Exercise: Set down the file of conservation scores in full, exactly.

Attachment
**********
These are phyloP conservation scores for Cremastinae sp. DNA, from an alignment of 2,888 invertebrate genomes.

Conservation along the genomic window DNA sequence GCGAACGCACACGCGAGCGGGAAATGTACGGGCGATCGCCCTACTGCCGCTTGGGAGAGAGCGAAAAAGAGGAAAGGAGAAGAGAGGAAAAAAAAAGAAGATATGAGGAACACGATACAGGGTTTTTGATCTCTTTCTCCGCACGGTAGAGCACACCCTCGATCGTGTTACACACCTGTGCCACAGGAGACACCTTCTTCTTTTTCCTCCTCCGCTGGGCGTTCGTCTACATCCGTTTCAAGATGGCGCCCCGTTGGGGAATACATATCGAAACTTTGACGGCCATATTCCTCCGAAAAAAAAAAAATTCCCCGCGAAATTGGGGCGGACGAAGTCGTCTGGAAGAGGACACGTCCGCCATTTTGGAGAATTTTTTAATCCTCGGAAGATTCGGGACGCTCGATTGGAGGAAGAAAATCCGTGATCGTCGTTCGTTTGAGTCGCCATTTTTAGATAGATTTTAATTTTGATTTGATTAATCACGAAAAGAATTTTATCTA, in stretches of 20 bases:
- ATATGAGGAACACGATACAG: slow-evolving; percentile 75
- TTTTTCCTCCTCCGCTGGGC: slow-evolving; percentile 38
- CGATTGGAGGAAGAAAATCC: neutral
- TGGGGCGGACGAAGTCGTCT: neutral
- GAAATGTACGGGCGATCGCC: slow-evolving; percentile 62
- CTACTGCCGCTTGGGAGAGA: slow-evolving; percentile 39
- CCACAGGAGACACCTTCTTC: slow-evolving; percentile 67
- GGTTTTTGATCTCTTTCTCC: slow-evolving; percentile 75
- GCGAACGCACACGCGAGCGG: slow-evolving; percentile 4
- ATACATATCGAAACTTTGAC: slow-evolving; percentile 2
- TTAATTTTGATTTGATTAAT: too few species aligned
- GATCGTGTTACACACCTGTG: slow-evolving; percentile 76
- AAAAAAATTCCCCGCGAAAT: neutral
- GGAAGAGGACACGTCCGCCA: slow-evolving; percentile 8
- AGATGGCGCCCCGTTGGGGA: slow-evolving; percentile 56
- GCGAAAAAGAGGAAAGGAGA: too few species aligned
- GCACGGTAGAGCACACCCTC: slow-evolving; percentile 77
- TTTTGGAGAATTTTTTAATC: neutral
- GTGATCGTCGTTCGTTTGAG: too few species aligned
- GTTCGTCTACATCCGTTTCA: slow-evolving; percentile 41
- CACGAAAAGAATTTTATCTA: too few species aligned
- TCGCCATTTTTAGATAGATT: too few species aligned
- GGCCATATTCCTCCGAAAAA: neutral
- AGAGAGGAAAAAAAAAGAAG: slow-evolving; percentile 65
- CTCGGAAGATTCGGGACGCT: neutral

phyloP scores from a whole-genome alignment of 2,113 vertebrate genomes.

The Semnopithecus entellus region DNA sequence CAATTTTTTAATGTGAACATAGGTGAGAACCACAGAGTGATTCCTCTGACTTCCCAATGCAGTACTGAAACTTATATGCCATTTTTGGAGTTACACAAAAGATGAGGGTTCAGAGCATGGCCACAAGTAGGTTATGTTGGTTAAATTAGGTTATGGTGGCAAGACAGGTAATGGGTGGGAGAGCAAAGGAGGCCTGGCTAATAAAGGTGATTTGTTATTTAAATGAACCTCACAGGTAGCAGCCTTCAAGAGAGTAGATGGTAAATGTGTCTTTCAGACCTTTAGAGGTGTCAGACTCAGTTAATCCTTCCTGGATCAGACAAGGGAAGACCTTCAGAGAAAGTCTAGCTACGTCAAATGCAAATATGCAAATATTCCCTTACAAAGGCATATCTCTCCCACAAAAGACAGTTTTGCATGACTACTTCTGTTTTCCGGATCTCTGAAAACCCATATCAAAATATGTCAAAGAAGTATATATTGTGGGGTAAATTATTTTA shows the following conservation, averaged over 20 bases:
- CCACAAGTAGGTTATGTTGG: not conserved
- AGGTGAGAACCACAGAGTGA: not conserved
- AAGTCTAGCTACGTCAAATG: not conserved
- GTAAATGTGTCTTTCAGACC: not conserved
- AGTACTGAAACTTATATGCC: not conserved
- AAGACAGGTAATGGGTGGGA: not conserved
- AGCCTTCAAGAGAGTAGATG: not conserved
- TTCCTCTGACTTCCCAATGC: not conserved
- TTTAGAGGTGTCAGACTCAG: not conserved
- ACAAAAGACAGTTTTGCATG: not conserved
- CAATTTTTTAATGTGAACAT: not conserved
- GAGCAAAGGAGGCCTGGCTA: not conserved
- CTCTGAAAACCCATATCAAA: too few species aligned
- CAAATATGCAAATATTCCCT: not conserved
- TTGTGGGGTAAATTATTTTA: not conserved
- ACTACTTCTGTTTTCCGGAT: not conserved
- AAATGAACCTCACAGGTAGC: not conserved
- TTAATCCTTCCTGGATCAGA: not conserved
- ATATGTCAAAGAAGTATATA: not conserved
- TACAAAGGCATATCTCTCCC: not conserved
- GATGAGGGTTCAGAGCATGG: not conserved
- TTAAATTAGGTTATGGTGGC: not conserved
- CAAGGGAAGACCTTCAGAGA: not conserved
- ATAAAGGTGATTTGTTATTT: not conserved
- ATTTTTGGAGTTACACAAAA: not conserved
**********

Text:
These are phyloP conservation scores for Cremastinae sp. DNA, from an alignment of 2,888 invertebrate genomes.

Conservation along the genomic window DNA sequence GCGAACGCACACGCGAGCGGGAAATGTACGGGCGATCGCCCTACTGCCGCTTGGGAGAGAGCGAAAAAGAGGAAAGGAGAAGAGAGGAAAAAAAAAGAAGATATGAGGAACACGATACAGGGTTTTTGATCTCTTTCTCCGCACGGTAGAGCACACCCTCGATCGTGTTACACACCTGTGCCACAGGAGACACCTTCTTCTTTTTCCTCCTCCGCTGGGCGTTCGTCTACATCCGTTTCAAGATGGCGCCCCGTTGGGGAATACATATCGAAACTTTGACGGCCATATTCCTCCGAAAAAAAAAAAATTCCCCGCGAAATTGGGGCGGACGAAGTCGTCTGGAAGAGGACACGTCCGCCATTTTGGAGAATTTTTTAATCCTCGGAAGATTCGGGACGCTCGATTGGAGGAAGAAAATCCGTGATCGTCGTTCGTTTGAGTCGCCATTTTTAGATAGATTTTAATTTTGATTTGATTAATCACGAAAAGAATTTTATCTA, in stretches of 20 bases:
- ATATGAGGAACACGATACAG: slow-evolving; percentile 75
- TTTTTCCTCCTCCGCTGGGC: slow-evolving; percentile 38
- CGATTGGAGGAAGAAAATCC: neutral
- TGGGGCGGACGAAGTCGTCT: neutral
- GAAATGTACGGGCGATCGCC: slow-evolving; percentile 62
- CTACTGCCGCTTGGGAGAGA: slow-evolving; percentile 39
- CCACAGGAGACACCTTCTTC: slow-evolving; percentile 67
- GGTTTTTGATCTCTTTCTCC: slow-evolving; percentile 75
- GCGAACGCACACGCGAGCGG: slow-evolving; percentile 4
- ATACATATCGAAACTTTGAC: slow-evolving; percentile 2
- TTAATTTTGATTTGATTAAT: too few species aligned
- GATCGTGTTACACACCTGTG: slow-evolving; percentile 76
- AAAAAAATTCCCCGCGAAAT: neutral
- GGAAGAGGACACGTCCGCCA: slow-evolving; percentile 8
- AGATGGCGCCCCGTTGGGGA: slow-evolving; percentile 56
- GCGAAAAAGAGGAAAGGAGA: too few species aligned
- GCACGGTAGAGCACACCCTC: slow-evolving; percentile 77
- TTTTGGAGAATTTTTTAATC: neutral
- GTGATCGTCGTTCGTTTGAG: too few species aligned
- GTTCGTCTACATCCGTTTCA: slow-evolving; percentile 41
- CACGAAAAGAATTTTATCTA: too few species aligned
- TCGCCATTTTTAGATAGATT: too few species aligned
- GGCCATATTCCTCCGAAAAA: neutral
- AGAGAGGAAAAAAAAAGAAG: slow-evolving; percentile 65
- CTCGGAAGATTCGGGACGCT: neutral

phyloP scores from a whole-genome alignment of 2,113 vertebrate genomes.

The Semnopithecus entellus region DNA sequence CAATTTTTTAATGTGAACATAGGTGAGAACCACAGAGTGATTCCTCTGACTTCCCAATGCAGTACTGAAACTTATATGCCATTTTTGGAGTTACACAAAAGATGAGGGTTCAGAGCATGGCCACAAGTAGGTTATGTTGGTTAAATTAGGTTATGGTGGCAAGACAGGTAATGGGTGGGAGAGCAAAGGAGGCCTGGCTAATAAAGGTGATTTGTTATTTAAATGAACCTCACAGGTAGCAGCCTTCAAGAGAGTAGATGGTAAATGTGTCTTTCAGACCTTTAGAGGTGTCAGACTCAGTTAATCCTTCCTGGATCAGACAAGGGAAGACCTTCAGAGAAAGTCTAGCTACGTCAAATGCAAATATGCAAATATTCCCTTACAAAGGCATATCTCTCCCACAAAAGACAGTTTTGCATGACTACTTCTGTTTTCCGGATCTCTGAAAACCCATATCAAAATATGTCAAAGAAGTATATATTGTGGGGTAAATTATTTTA shows the following conservation, averaged over 20 bases:
- CCACAAGTAGGTTATGTTGG: not conserved
- AGGTGAGAACCACAGAGTGA: not conserved
- AAGTCTAGCTACGTCAAATG: not conserved
- GTAAATGTGTCTTTCAGACC: not conserved
- AGTACTGAAACTTATATGCC: not conserved
- AAGACAGGTAATGGGTGGGA: not conserved
- AGCCTTCAAGAGAGTAGATG: not conserved
- TTCCTCTGACTTCCCAATGC: not conserved
- TTTAGAGGTGTCAGACTCAG: not conserved
- ACAAAAGACAGTTTTGCATG: not conserved
- CAATTTTTTAATGTGAACAT: not conserved
- GAGCAAAGGAGGCCTGGCTA: not conserved
- CTCTGAAAACCCATATCAAA: too few species aligned
- CAAATATGCAAATATTCCCT: not conserved
- TTGTGGGGTAAATTATTTTA: not conserved
- ACTACTTCTGTTTTCCGGAT: not conserved
- AAATGAACCTCACAGGTAGC: not conserved
- TTAATCCTTCCTGGATCAGA: not conserved
- ATATGTCAAAGAAGTATATA: not conserved
- TACAAAGGCATATCTCTCCC: not conserved
- GATGAGGGTTCAGAGCATGG: not conserved
- TTAAATTAGGTTATGGTGGC: not conserved
- CAAGGGAAGACCTTCAGAGA: not conserved
- ATAAAGGTGATTTGTTATTT: not conserved
- ATTTTTGGAGTTACACAAAA: not conserved